Buying a foreclosure or REO property in Anderson or Greenville areas of SC
What is an REO?
REO's or Real Estate Owned are properties which have gone through foreclosure and are presently held by the bank or mortgage company. This is different than real estate up for foreclosure auction. If you buy a property during a foreclosure sale, you must pay at least the loan balance plus any interest and other fees accrued during the foreclosure process. You must also be willing to pay with cash in hand. Finally, you'll receive the property entirely as is. That possibly may consist of prevailing liens and even current tenants that may require eviction.
A REO, on the contrary, is a much neater and attractive deal. The REO property did not find a buyer during foreclosure auction. The lender now owns it. The lender will deal with the elimination of tax liens, evict occupants if needed and generally plan for the issuance of a title insurance policy to the buyer at closing. Take notice that REOs may be exempt from standard disclosure requirements. For instance, in Calfornia, banks are not required to give a Transfer Disclosure Statement, a document that typically requires sellers to make known any defects they are knowledgeable of.
Is an REO a bargain?
It's sometimes believed that any REO must be a bargain and an opportunity for easy money. This isn't always true. You have to be cautious about buying a REO if your intent is to make money off of it. While it's true that the bank is often anxious to sell it promptly, they are also strongly motivated to get as much as they can for it. When contemplating the value of a REO, you need to look closely at comparable sales in the neighborhood and be sure to take into account the time and cost of any repairs or remodeling needed to prepare the house for resale. The bargains with money making potential exist, and many people do very well flipping foreclosures. But there are also many REO's that are not good buys and may not be money makers.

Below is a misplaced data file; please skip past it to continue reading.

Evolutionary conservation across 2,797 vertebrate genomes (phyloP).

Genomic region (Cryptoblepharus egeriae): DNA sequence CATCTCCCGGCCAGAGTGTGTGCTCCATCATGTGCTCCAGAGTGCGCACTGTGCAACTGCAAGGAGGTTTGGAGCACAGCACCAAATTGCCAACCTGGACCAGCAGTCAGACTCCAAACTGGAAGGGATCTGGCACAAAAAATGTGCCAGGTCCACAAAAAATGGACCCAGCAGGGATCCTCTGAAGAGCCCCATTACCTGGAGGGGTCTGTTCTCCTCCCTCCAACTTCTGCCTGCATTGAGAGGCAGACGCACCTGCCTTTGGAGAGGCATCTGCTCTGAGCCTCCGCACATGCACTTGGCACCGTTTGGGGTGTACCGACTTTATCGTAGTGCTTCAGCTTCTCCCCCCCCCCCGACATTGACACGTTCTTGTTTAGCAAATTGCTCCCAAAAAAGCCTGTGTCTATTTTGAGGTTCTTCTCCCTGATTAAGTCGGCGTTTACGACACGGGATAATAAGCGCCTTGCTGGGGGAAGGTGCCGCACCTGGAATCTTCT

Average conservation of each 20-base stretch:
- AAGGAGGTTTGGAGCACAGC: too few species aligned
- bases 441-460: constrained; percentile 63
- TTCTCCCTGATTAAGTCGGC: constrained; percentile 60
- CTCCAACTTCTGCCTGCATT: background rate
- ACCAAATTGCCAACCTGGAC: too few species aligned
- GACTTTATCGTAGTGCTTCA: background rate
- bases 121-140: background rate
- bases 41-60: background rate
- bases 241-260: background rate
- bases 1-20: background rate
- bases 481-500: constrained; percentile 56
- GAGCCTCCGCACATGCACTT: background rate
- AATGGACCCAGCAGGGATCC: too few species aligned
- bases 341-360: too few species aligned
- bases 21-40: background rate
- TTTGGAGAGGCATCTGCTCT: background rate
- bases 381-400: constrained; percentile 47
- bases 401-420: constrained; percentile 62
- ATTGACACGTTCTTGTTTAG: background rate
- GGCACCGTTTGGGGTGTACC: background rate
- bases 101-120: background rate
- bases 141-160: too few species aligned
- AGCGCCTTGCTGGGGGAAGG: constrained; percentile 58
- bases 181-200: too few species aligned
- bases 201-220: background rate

Time to make an offer?
Most mortgage companies have a REO department that you'll work with in buying a REO property from them. Usually the REO department will use a listing agent to get their REO properties listed on the local MLS. Before making your offer, you'll want to contact either the listing agent or REO department at the bank and find out as much as you can about what they know concerning the condition of the property and what their process is for receiving offers. Since banks most commonly sell REO properties "as is", it's often prudent to include an inspection contingency in your offer that gives you time to check for unseen damage and withdraw the offer if you find it.
As with making any offer on real estate, your offer may be more attractive if you can include documentation of your ability to pay, such as a pre-approval letter from a lender. After you've presented your offer, you can expect the bank to make a counter offer. Then it will be up to you to decide whether to accept their counter or submit another counter offer. Realize, you'll be contending with a process that usually involves several people at the bank, and they don't work evenings or weekends. It's typical for the process of offers and counter offers to take days or even weeks.